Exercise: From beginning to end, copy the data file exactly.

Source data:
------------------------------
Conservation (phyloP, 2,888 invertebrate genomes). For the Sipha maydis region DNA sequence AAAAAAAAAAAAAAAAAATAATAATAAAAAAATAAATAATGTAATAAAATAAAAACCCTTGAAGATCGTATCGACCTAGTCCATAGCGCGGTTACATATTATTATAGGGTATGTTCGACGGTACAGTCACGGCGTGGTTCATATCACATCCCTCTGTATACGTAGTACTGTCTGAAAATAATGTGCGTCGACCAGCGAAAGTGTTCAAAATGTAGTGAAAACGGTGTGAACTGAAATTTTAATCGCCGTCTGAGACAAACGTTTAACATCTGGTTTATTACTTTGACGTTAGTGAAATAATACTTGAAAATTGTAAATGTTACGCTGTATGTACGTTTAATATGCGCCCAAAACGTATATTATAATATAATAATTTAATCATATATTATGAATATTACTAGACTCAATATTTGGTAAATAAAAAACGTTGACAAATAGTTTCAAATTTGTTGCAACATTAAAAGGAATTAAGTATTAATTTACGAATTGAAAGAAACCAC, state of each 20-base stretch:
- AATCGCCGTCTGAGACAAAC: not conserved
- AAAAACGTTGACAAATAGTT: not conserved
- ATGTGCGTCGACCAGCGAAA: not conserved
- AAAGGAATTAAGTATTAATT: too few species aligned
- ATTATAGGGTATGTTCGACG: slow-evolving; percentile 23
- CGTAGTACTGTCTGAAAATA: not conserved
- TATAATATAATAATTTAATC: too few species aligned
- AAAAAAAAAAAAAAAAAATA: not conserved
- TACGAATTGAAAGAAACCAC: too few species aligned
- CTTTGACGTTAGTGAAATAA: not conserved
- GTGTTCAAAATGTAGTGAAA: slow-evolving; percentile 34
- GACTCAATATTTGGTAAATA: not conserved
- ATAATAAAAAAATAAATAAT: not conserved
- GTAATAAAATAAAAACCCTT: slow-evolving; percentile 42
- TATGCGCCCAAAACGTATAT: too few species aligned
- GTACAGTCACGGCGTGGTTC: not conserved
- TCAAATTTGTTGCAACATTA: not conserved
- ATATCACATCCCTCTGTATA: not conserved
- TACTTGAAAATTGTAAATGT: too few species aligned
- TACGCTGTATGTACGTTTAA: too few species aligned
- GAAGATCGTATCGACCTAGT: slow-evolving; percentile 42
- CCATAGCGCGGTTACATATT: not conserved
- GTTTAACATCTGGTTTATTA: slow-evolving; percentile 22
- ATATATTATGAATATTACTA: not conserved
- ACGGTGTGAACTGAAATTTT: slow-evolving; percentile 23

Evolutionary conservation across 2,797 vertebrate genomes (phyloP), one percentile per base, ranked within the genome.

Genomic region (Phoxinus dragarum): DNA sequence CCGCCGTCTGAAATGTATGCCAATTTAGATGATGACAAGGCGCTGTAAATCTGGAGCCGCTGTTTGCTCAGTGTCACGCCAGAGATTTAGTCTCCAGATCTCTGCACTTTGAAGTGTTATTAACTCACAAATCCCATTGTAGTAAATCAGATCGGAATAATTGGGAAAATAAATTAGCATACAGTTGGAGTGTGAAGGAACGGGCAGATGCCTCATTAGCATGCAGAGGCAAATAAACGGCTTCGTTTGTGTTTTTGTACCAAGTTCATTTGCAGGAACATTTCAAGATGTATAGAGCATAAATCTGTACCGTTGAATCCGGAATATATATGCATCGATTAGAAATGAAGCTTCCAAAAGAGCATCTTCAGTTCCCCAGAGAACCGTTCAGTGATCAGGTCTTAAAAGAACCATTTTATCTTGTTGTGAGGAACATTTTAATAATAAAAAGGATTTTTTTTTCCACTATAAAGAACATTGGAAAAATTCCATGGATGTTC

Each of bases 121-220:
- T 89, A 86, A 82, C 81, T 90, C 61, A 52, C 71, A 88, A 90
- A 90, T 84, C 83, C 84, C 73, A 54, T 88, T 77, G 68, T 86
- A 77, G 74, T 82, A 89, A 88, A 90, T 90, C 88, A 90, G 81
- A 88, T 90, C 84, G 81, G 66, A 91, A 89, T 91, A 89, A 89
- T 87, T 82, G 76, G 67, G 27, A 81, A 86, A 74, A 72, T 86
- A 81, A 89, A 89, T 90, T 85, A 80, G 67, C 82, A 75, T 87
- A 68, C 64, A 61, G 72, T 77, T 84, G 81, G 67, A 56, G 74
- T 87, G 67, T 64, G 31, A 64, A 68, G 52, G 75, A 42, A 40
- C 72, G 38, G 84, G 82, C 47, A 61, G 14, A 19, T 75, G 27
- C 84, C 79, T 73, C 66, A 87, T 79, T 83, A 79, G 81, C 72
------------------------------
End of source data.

Conservation (phyloP, 2,888 invertebrate genomes). For the Sipha maydis region DNA sequence AAAAAAAAAAAAAAAAAATAATAATAAAAAAATAAATAATGTAATAAAATAAAAACCCTTGAAGATCGTATCGACCTAGTCCATAGCGCGGTTACATATTATTATAGGGTATGTTCGACGGTACAGTCACGGCGTGGTTCATATCACATCCCTCTGTATACGTAGTACTGTCTGAAAATAATGTGCGTCGACCAGCGAAAGTGTTCAAAATGTAGTGAAAACGGTGTGAACTGAAATTTTAATCGCCGTCTGAGACAAACGTTTAACATCTGGTTTATTACTTTGACGTTAGTGAAATAATACTTGAAAATTGTAAATGTTACGCTGTATGTACGTTTAATATGCGCCCAAAACGTATATTATAATATAATAATTTAATCATATATTATGAATATTACTAGACTCAATATTTGGTAAATAAAAAACGTTGACAAATAGTTTCAAATTTGTTGCAACATTAAAAGGAATTAAGTATTAATTTACGAATTGAAAGAAACCAC, state of each 20-base stretch:
- AATCGCCGTCTGAGACAAAC: not conserved
- AAAAACGTTGACAAATAGTT: not conserved
- ATGTGCGTCGACCAGCGAAA: not conserved
- AAAGGAATTAAGTATTAATT: too few species aligned
- ATTATAGGGTATGTTCGACG: slow-evolving; percentile 23
- CGTAGTACTGTCTGAAAATA: not conserved
- TATAATATAATAATTTAATC: too few species aligned
- AAAAAAAAAAAAAAAAAATA: not conserved
- TACGAATTGAAAGAAACCAC: too few species aligned
- CTTTGACGTTAGTGAAATAA: not conserved
- GTGTTCAAAATGTAGTGAAA: slow-evolving; percentile 34
- GACTCAATATTTGGTAAATA: not conserved
- ATAATAAAAAAATAAATAAT: not conserved
- GTAATAAAATAAAAACCCTT: slow-evolving; percentile 42
- TATGCGCCCAAAACGTATAT: too few species aligned
- GTACAGTCACGGCGTGGTTC: not conserved
- TCAAATTTGTTGCAACATTA: not conserved
- ATATCACATCCCTCTGTATA: not conserved
- TACTTGAAAATTGTAAATGT: too few species aligned
- TACGCTGTATGTACGTTTAA: too few species aligned
- GAAGATCGTATCGACCTAGT: slow-evolving; percentile 42
- CCATAGCGCGGTTACATATT: not conserved
- GTTTAACATCTGGTTTATTA: slow-evolving; percentile 22
- ATATATTATGAATATTACTA: not conserved
- ACGGTGTGAACTGAAATTTT: slow-evolving; percentile 23

Evolutionary conservation across 2,797 vertebrate genomes (phyloP), one percentile per base, ranked within the genome.

Genomic region (Phoxinus dragarum): DNA sequence CCGCCGTCTGAAATGTATGCCAATTTAGATGATGACAAGGCGCTGTAAATCTGGAGCCGCTGTTTGCTCAGTGTCACGCCAGAGATTTAGTCTCCAGATCTCTGCACTTTGAAGTGTTATTAACTCACAAATCCCATTGTAGTAAATCAGATCGGAATAATTGGGAAAATAAATTAGCATACAGTTGGAGTGTGAAGGAACGGGCAGATGCCTCATTAGCATGCAGAGGCAAATAAACGGCTTCGTTTGTGTTTTTGTACCAAGTTCATTTGCAGGAACATTTCAAGATGTATAGAGCATAAATCTGTACCGTTGAATCCGGAATATATATGCATCGATTAGAAATGAAGCTTCCAAAAGAGCATCTTCAGTTCCCCAGAGAACCGTTCAGTGATCAGGTCTTAAAAGAACCATTTTATCTTGTTGTGAGGAACATTTTAATAATAAAAAGGATTTTTTTTTCCACTATAAAGAACATTGGAAAAATTCCATGGATGTTC

Each of bases 121-220:
- T 89, A 86, A 82, C 81, T 90, C 61, A 52, C 71, A 88, A 90
- A 90, T 84, C 83, C 84, C 73, A 54, T 88, T 77, G 68, T 86
- A 77, G 74, T 82, A 89, A 88, A 90, T 90, C 88, A 90, G 81
- A 88, T 90, C 84, G 81, G 66, A 91, A 89, T 91, A 89, A 89
- T 87, T 82, G 76, G 67, G 27, A 81, A 86, A 74, A 72, T 86
- A 81, A 89, A 89, T 90, T 85, A 80, G 67, C 82, A 75, T 87
- A 68, C 64, A 61, G 72, T 77, T 84, G 81, G 67, A 56, G 74
- T 87, G 67, T 64, G 31, A 64, A 68, G 52, G 75, A 42, A 40
- C 72, G 38, G 84, G 82, C 47, A 61, G 14, A 19, T 75, G 27
- C 84, C 79, T 73, C 66, A 87, T 79, T 83, A 79, G 81, C 72